Identification of Factors Involved in Cell Integrity of Gram-negative Bacteria
MetadataShow full item record
Publisher:The Ohio State University
Series/Report no.:The Ohio State University. Department of Microbiology Honors Theses; 2012
The cell envelope of Escherichia coli and other Gram-negative bacteria is composed of an outer membrane and an inner membrane. Between the two membranes lies the aqueous periplasm which contains a layer of peptidoglycan. To maintain cell integrity, the synthesis and maintenance of the cell envelope must be carefully regulated. In order to identify factors involved in these processes, we developed a screen that identifies mutants with increased lysis (ilm mutants) among a population of transposon mutants. ilm mutants lyse more frequently than wild type because an aspect of their cellular integrity has been compromised. Our screen relies on the visualization of the release of cytoplasmic contents from colonies into the surrounding medium using a colorimetric reporter. Once these mutants are identified, the site of the transposon insertion can be determined, and the nature of the insertion and how it compromises cell integrity can be elucidated. Using our screen, we identified thirteen proteins important in maintaining cell integrity in E. coli. Twelve of these proteins have been characterized previously, while one protein, YciB, has not yet been characterized. Additional research is needed to fully understand the function of YciB in the maintenance of envelope integrity.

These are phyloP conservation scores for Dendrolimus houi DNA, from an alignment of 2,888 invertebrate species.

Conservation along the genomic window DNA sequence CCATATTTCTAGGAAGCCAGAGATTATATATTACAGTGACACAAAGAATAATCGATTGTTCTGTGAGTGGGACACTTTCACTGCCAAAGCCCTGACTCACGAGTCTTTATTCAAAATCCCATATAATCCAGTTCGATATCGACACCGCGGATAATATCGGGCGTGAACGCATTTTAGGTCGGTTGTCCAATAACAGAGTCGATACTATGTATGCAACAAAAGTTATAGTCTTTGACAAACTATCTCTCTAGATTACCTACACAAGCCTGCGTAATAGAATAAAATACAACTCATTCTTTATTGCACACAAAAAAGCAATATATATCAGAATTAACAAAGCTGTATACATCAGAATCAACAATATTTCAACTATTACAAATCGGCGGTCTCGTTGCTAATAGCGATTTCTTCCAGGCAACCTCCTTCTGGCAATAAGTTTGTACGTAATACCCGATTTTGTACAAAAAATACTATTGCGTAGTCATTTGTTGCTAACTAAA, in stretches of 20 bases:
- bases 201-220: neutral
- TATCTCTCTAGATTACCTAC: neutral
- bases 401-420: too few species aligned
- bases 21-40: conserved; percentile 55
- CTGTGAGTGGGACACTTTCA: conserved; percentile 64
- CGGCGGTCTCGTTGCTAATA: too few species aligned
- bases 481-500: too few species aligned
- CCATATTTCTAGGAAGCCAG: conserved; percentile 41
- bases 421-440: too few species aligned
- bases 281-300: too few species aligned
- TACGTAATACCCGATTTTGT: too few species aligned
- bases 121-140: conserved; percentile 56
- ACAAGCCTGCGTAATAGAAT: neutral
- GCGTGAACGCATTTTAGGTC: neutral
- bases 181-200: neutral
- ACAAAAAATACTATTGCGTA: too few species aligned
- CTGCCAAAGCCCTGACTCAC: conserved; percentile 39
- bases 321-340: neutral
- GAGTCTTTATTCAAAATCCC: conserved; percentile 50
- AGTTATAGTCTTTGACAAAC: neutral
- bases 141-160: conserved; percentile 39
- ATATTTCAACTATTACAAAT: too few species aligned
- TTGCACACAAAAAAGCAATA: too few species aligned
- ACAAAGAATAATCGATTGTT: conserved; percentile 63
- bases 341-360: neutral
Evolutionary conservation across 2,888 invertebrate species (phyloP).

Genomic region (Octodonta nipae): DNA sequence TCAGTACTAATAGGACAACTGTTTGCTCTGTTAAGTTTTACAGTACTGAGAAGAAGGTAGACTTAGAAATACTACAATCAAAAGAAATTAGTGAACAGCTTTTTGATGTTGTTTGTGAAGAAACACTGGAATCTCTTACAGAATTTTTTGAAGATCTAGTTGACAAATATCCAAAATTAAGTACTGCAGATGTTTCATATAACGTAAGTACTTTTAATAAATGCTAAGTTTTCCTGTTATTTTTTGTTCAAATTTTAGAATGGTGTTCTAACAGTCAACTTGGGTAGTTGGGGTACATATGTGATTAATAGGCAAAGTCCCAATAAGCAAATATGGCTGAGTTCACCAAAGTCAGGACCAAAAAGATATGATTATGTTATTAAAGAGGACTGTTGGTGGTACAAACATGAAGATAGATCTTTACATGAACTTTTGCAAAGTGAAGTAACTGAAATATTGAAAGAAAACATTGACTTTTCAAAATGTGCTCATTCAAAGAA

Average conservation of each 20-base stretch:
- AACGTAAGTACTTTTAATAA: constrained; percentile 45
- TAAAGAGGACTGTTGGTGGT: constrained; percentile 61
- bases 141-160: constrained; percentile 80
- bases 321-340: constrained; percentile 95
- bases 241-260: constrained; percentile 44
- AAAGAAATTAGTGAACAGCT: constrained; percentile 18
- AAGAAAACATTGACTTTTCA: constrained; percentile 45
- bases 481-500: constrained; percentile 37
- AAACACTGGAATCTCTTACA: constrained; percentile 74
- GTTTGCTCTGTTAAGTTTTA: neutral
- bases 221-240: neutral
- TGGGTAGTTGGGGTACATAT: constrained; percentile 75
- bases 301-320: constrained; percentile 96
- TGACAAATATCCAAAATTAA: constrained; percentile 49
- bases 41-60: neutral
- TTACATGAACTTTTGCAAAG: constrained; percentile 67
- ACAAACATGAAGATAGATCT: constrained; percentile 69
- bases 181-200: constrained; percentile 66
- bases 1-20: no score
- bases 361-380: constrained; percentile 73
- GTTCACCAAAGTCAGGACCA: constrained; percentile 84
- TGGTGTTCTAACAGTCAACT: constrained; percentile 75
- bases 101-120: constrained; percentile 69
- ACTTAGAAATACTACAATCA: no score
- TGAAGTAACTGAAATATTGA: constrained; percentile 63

Mayers Summer Research Scholarship
Items in Knowledge Bank are protected by copyright, with all rights reserved, unless otherwise indicated.